Tobey: A perfect world is where everyone has an equal chance in life starting at birth. Unfortunately, people now have tremendous obstacles to success based solely on their race, religion, sexual orientation, and socio-economic status. To me, racism and prejudice are the biggest problems our country faces today. We all need to work together to help bridge these divides and make the reality of this country much closer to its ideal that everyone is created equally.
Gearing: The answer is partially inclusive of what was said. A perfect world starts from a place where nobody is limited because of who they are. On top of that, a world that is free from abject pain and suffering. A world free of poverty, homelessness, illiteracy. We have a great interest to making sure that nobody is sitting in those circumstances for too long. In a perfect world, people would have access to shelter, opportunity, and all their needs would be met.
What legal barriers obstruct your vision?
Gearing: That’s one of the questions I was mulling on. Under American discrimination law, LGBT persons are not a protected class in terms of employment discrimination, inheritance rights, access to visitation. These disparities need to be corrected so that LGBT persons are legally protected. We don’t have things yet like universal healthcare, public and affordable housing access to everybody, and this causes a lot of homelessness. The world is getting better everyday and we’re getting closer.
Tobey: The legal system does not take a linear path. There are ebbs and flows in the law as cases are presented to different judges and appellate courts in different times and political climates, so the biggest barrier is patience. Over time though, the trend is in favor of progress.
Where do you see your organization in 5 years?
Tobey: The DBA is a very diverse body. I have been practicing law since 1980, and the profession looked very different then than it does now. The trend towards even greater diversity will continue. Firms are working hard at building diversity, and I believe these efforts will pay off to a greater degree in the next few years. It has been a slow process, but in a weird way, I believe the pandemic will accelerate the trend.
The DBA has and always will provide lawyers with great CLE at the lowest price, help them build referral networks, and help its members become leaders in the profession and the community at large. In 2020, we pivoted from being a physical bar association to a virtual one in a matter of days. I know the DBA will be able to handle any challenge that it will face in 2021 and beyond.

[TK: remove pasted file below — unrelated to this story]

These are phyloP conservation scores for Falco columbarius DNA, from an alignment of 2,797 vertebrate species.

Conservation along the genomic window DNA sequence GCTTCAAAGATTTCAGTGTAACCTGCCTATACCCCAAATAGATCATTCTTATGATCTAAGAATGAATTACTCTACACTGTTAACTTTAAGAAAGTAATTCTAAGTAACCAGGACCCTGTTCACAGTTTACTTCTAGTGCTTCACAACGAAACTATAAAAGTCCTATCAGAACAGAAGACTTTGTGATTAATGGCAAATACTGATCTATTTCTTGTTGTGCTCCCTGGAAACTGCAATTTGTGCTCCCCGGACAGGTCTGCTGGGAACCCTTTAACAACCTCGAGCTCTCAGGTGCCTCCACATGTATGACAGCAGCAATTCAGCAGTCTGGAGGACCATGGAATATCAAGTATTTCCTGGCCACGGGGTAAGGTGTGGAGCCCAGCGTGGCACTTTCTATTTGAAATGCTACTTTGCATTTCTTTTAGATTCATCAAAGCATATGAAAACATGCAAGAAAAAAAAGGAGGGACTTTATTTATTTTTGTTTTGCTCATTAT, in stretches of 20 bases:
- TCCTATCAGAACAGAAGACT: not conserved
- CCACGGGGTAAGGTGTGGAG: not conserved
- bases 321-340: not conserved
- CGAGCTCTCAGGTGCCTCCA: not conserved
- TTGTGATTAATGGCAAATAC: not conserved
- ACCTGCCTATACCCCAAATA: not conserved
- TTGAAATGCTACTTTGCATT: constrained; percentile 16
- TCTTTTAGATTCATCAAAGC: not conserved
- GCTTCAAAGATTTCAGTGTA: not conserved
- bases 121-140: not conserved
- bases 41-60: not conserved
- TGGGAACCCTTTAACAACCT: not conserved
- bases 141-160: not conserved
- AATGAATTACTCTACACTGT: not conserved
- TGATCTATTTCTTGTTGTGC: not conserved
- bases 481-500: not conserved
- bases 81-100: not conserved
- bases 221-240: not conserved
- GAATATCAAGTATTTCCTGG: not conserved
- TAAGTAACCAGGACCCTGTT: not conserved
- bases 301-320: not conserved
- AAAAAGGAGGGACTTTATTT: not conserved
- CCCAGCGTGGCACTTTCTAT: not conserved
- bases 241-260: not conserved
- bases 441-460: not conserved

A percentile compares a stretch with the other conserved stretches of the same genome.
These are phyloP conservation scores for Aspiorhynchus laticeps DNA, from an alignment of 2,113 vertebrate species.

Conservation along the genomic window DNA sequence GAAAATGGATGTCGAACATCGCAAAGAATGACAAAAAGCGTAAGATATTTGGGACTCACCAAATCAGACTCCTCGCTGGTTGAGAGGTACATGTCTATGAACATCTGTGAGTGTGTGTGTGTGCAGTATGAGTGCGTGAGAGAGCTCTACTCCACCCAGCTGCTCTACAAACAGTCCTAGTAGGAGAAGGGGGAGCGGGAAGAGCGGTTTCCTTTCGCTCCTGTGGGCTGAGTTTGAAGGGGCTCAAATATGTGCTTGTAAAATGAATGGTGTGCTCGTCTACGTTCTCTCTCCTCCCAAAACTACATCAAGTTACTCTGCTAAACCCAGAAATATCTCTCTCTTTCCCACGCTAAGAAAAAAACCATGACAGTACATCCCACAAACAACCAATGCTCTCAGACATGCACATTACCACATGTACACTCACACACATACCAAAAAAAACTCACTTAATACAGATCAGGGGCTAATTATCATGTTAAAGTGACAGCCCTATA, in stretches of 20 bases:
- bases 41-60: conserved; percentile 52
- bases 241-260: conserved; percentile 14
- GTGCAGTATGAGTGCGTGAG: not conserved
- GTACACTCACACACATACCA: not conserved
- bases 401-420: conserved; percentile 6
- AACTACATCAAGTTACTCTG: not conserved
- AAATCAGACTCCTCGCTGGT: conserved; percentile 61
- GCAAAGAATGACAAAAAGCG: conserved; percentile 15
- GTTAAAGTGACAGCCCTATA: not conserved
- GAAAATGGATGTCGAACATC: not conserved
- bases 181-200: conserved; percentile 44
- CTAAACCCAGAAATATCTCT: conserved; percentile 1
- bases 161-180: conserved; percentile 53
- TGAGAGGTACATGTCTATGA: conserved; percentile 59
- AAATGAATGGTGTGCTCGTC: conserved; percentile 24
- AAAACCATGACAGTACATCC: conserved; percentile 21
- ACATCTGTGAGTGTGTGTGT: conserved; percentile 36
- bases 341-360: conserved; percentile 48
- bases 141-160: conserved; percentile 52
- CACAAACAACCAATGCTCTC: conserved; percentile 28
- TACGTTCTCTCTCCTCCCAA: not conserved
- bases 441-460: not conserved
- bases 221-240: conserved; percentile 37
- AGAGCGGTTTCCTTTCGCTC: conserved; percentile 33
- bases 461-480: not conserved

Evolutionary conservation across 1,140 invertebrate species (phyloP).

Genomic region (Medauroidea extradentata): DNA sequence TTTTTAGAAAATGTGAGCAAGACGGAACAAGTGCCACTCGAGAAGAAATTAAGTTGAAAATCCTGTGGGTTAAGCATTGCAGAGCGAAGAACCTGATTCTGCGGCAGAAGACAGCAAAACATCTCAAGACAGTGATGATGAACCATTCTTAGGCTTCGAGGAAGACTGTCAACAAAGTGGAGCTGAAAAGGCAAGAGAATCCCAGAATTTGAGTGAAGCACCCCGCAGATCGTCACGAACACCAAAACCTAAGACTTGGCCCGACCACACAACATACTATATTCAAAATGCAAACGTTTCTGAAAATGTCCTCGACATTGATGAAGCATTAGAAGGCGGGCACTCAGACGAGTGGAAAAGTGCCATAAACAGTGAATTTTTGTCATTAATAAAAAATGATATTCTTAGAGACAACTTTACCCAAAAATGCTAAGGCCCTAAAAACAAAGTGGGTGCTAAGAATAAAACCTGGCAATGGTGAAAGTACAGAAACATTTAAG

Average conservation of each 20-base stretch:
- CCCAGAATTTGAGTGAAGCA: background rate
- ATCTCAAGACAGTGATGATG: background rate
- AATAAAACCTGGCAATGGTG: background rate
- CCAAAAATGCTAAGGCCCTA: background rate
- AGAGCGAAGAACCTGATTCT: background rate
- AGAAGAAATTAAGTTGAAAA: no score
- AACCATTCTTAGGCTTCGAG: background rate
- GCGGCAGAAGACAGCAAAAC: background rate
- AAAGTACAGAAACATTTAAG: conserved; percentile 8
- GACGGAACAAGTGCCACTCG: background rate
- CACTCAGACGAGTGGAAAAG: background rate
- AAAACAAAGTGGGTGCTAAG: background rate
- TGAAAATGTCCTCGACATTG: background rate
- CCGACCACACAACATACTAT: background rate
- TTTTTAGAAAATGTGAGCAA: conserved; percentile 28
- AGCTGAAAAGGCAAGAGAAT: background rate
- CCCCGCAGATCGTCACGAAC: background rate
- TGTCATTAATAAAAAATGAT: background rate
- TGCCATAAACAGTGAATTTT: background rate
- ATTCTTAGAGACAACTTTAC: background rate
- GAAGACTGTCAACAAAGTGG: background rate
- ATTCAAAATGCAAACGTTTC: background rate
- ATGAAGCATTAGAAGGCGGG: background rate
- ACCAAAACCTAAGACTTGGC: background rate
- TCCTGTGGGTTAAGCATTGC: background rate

Gearing: I’ll tell you where I hope DAYL is. I hope it is even more inclusive and open than where it is now. We’ve made a lot of progress in the 5 to 10 years that I was involved. There is always more work to be done to make diverse young lawyers feel more included than where we are. Beyond that, DAYL is going to grow into a greater resource for young lawyers in town. DAYL has done a fantastic job for offering lawyers community opportunities and volunteering opportunities, and it’s heading towards giving young lawyers more engagement for community service. Lawyers have certain skills and access that others do not, and so uniquely lawyers can engage the legal system and advocate for better conditions in a way that charity by itself may not. For example lawyers can contest eviction or contest custody hearings that are unjust, and while other forms of volunteerism are important, lawyers have a unique access in helping people with our law degrees because only attorneys can do that. DAYL is one of the premier orgs in the nation. They regularly win awards for the work that they do, and they’ll continue to be the gold standard for junior bar associations nationally.
How can people contribute?
Gearing: Over the past ten years young lawyers ask this question in one way or the other, both as a lawyer and as a person. The most urgent thing for DAYL to do is contribute to legal justice organizations as often as we can with our time, money, votes—or whatever we have—to ensure accessibility of legal representation for anybody that needs it. There are all sorts of groups out there such as the Equal Justice Initiative by Bryan Stevenson and Human Rights initiative that one can contribute to. On top of that everybody needs to make a conscientious effort to be better to one another, to fight in every big and small way, to spread compassion and kindness, expand opportunity, get closer to a more perfect union in every little way. It is a choice that we can make every single day, to be more concerned with our neighbors, to be more magnanimous.
Especially in Texas, where sometimes freedom is taken to mean to be free to NOT be concerned, I’m hoping that we take the freedom to mean that we are more concerned about others and our neighbors. My wife and I have a vision of ourselves to be more engaged and to give right until they take our last breath. There are lots of volunteerism opportunities to engage in to work to make the world better. There are small incremental activities but they add up. If you do them in succession for a while they add up and become more worthwhile.
Tobey: Simple—get involved! The days of sitting around and waiting for someone else to make things happen are over. Nothing will get done without the efforts of everyone. At the DBA, we have 30 Sections and 29 Committees. There literally is something for everyone, so please jump in and make a difference to the profession and the community at large!